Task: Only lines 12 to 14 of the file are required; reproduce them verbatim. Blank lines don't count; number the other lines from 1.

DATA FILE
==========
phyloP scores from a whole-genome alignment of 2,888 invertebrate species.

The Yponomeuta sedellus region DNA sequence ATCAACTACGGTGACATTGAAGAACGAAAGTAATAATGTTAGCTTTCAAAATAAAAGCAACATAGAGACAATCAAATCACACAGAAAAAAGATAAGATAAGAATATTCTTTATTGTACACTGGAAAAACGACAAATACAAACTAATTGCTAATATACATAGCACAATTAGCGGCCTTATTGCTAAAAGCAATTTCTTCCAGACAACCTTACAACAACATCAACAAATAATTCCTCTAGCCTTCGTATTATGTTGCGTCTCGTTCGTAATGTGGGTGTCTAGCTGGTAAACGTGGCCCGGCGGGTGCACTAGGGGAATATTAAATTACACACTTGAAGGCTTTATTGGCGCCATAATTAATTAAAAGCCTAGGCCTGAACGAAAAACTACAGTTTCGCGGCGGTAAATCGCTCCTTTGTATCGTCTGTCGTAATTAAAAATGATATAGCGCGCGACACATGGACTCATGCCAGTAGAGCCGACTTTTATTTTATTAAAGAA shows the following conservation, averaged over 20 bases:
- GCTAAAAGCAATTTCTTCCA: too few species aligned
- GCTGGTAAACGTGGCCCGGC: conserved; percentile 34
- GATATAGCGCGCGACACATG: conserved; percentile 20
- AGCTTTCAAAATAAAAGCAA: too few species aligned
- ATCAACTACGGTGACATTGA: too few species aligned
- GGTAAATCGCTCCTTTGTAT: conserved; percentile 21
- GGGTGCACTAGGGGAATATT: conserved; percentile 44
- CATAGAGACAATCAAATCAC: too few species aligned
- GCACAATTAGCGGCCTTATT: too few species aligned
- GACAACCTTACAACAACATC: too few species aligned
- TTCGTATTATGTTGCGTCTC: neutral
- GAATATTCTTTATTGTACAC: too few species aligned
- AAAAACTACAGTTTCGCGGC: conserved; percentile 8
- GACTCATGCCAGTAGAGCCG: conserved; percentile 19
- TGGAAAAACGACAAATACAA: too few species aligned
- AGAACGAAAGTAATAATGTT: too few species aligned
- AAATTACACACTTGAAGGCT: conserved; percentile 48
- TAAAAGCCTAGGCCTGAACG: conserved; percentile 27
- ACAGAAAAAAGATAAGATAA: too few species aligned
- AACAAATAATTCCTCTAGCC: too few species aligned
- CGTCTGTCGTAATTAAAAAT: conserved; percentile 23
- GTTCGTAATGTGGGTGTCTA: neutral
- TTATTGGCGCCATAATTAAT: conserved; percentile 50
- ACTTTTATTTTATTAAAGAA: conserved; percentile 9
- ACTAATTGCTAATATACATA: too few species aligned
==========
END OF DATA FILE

- GACAACCTTACAACAACATC: too few species aligned
- TTCGTATTATGTTGCGTCTC: neutral
- GAATATTCTTTATTGTACAC: too few species aligned